The cost of boilers in the UK ranges from £700 to £2,500 for a combi boiler, £800 to £2,000 for a system boiler and £1,000 to £2,500 for a conventional boiler.

The installation costs additionally vary from £500 to £2,000. Brands like Glow-worm, Ideal Heating, and Vaillant offer boilers at different price points.

Converting a conventional or system boiler to a combi boiler is a more complex and costly process, but may be a better choice in certain cases.

Find out more here.

Regular boiler servicing

Regular servicing of your boiler is essential to ensure its proper functioning, improve efficiency and comply with legal requirements.

A landlord must have the boiler serviced annually by a Gas Safe registered engineer.

A thorough service will identify any potential issues, prevent breakdowns and prolong the lifespan of the boiler.

If a landlord refuses to have the boiler serviced, tenants should seek advice from their local council.

Tenants’ rights and no heating

Tenants have the right to expect hot water and heating in their rented properties.

If the boiler malfunctions or stops working, landlords are legally obligated to address the issue promptly.

The landlord should be notified immediately and reasonable steps must be taken to resolve the problem within a reasonable timeframe.

If the issue persists, tenants may be entitled to various remedies, including rent reductions or seeking legal action.


How long does a landlord have to replace a boiler?

There is no specific timeframe mentioned in the law for replacing a boiler.

However, landlords should prioritise prompt action if a boiler becomes faulty or inefficient.

Delaying necessary repairs or replacements can lead to legal consequences and dissatisfaction among tenants.

Can I refuse to pay rent if the boiler is broken?

In the event of a broken boiler, tenants may be entitled to a rent reduction if the lack of heating or hot water significantly impacts their living conditions.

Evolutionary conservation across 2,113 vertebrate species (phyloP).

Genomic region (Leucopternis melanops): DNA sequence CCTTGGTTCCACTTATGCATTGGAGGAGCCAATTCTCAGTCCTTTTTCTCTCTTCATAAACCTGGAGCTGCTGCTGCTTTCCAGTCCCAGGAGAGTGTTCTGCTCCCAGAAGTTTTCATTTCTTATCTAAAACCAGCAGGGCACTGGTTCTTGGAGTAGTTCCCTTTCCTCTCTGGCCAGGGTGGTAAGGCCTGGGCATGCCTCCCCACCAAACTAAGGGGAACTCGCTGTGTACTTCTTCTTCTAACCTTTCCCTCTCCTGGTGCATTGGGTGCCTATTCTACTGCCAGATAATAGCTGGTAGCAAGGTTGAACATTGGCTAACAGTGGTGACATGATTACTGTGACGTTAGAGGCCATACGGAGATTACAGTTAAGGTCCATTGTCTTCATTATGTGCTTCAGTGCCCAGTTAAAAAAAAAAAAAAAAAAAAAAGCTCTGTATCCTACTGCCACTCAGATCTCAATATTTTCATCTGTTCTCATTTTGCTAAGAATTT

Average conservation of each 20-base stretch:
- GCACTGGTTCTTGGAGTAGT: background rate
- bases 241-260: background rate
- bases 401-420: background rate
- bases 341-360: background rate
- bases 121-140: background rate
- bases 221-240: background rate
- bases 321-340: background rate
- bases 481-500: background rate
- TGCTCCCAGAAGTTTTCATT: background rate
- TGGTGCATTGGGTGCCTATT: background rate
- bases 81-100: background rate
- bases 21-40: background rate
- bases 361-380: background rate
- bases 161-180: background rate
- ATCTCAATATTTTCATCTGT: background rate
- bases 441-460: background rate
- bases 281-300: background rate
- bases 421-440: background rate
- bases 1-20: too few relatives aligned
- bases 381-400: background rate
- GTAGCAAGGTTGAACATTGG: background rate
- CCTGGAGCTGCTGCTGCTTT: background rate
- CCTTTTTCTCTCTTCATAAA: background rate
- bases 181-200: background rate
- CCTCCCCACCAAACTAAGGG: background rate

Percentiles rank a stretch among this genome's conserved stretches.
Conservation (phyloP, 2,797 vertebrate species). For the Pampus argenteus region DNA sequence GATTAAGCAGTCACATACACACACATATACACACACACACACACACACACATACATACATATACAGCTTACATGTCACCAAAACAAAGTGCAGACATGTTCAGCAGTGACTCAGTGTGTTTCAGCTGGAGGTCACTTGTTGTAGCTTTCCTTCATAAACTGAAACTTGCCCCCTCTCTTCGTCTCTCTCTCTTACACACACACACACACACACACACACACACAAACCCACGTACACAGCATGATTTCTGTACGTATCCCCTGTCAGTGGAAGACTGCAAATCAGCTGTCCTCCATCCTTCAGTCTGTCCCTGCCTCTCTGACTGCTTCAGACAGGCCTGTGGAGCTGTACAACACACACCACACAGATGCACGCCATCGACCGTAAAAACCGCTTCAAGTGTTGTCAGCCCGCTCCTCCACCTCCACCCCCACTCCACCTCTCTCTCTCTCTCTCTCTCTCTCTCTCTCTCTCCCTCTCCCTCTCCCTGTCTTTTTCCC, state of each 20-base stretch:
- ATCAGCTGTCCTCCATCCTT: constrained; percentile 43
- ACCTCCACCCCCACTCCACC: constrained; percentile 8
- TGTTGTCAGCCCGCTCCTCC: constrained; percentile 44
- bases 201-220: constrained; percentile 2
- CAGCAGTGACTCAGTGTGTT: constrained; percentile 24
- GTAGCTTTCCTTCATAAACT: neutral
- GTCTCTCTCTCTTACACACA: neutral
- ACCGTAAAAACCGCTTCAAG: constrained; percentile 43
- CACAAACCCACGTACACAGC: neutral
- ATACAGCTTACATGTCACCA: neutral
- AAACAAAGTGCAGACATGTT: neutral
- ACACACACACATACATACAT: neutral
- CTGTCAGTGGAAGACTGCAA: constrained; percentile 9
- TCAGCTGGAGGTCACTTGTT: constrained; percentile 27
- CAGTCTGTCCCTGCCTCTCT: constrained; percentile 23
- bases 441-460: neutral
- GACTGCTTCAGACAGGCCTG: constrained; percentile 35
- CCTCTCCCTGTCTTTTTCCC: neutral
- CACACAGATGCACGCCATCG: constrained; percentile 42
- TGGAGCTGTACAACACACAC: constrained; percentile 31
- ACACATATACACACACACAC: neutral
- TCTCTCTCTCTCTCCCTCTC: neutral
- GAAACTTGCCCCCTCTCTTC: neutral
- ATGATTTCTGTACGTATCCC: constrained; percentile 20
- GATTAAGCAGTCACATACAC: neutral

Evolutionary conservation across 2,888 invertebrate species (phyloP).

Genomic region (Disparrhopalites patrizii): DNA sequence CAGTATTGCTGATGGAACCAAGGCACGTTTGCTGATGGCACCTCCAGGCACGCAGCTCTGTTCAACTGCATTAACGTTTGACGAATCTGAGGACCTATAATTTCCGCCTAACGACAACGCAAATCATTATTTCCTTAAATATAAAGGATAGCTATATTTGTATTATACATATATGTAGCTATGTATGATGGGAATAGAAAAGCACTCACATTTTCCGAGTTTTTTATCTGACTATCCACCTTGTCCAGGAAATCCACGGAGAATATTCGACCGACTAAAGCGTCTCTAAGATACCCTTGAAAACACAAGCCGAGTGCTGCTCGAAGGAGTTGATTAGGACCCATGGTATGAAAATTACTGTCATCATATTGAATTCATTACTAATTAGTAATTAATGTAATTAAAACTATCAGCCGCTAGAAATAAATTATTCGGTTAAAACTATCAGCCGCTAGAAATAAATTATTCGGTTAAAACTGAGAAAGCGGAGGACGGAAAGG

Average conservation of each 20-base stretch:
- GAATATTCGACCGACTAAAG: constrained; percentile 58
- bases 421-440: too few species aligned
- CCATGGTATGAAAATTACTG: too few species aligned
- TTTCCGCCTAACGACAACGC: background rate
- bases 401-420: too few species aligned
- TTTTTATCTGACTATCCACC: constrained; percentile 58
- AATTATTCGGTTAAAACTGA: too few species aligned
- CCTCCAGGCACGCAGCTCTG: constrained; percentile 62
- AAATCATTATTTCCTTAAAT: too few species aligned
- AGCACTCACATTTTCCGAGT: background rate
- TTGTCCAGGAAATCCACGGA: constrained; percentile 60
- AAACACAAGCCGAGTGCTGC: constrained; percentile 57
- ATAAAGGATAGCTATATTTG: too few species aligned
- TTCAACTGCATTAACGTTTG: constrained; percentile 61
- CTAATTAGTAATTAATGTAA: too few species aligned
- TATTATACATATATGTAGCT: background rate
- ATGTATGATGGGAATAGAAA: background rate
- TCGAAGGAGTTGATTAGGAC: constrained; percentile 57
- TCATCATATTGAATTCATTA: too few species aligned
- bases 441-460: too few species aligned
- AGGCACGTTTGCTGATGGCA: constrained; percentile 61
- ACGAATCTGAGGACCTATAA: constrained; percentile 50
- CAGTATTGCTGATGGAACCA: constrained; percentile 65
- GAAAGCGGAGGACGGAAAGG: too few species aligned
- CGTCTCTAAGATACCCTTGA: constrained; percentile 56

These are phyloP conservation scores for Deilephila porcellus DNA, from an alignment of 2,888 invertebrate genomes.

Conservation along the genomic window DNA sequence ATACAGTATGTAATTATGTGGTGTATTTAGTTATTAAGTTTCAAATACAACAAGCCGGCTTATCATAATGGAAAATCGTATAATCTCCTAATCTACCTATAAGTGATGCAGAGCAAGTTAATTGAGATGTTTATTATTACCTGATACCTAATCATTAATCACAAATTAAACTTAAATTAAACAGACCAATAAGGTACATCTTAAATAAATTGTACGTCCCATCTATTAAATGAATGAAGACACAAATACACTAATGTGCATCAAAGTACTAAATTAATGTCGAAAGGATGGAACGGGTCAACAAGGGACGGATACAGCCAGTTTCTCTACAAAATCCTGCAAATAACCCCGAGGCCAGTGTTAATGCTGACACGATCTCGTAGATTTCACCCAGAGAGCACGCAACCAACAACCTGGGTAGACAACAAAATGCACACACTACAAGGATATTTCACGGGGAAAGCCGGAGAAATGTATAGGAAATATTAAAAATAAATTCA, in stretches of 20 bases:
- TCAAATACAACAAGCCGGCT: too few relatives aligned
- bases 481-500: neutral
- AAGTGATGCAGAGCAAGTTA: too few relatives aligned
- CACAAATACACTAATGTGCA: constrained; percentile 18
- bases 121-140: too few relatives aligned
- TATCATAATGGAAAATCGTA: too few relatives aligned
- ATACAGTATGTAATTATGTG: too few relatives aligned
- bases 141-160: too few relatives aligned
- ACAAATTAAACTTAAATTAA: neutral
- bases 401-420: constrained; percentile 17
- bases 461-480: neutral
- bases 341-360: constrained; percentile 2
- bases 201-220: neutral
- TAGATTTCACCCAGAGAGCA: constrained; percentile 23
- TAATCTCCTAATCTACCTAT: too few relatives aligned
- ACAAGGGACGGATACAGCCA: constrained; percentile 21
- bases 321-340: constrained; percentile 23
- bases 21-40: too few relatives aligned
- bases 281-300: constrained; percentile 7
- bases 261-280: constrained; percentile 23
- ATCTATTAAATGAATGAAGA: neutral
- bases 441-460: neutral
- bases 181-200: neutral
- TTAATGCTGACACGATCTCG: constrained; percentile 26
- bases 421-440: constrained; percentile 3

However, completely refusing to pay rent without proper legal guidance can result in further complications.

It may seem unfair, but as a tenant you should never seek to withhold rent payments. Breaking the contractual agreement with your landlord may enable them to seek your eviction from the property.

It is advisable to communicate with the landlord or seek legal advice to resolve the issue amicably.

What happens if the landlord doesn’t fix the boiler?

If a landlord fails to address a broken or inefficient boiler, tenants can take several steps.

They can communicate the issue in writing, provide a reasonable deadline for repairs and seek legal advice if the landlord doesn’t respond or take appropriate action.

In some cases, tenants may have the right to terminate their tenancy agreement or pursue legal action for compensation.


As a landlord, understanding when to replace a boiler is crucial for maintaining a safe and comfortable living environment for your tenants.

By considering factors such as age, condition, efficiency and safety, you can make informed decisions about boiler replacements.

Remember to prioritise regular servicing, address issues promptly and comply with your legal obligations.

By doing so, you can provide your tenants with the heating they deserve while ensuring your property meets the necessary standards.

For tenants, you should allow for a reasonable period of time for the landlord to take the required actions to fix or repair the boiler. Always seek an amicable and equitable outcome.

If the landlord refuses to take appropriate actions, you should notify the local authorities and prepare to seek out legal advice. If you can’t find affordable legal representation, start with Citizens Advice.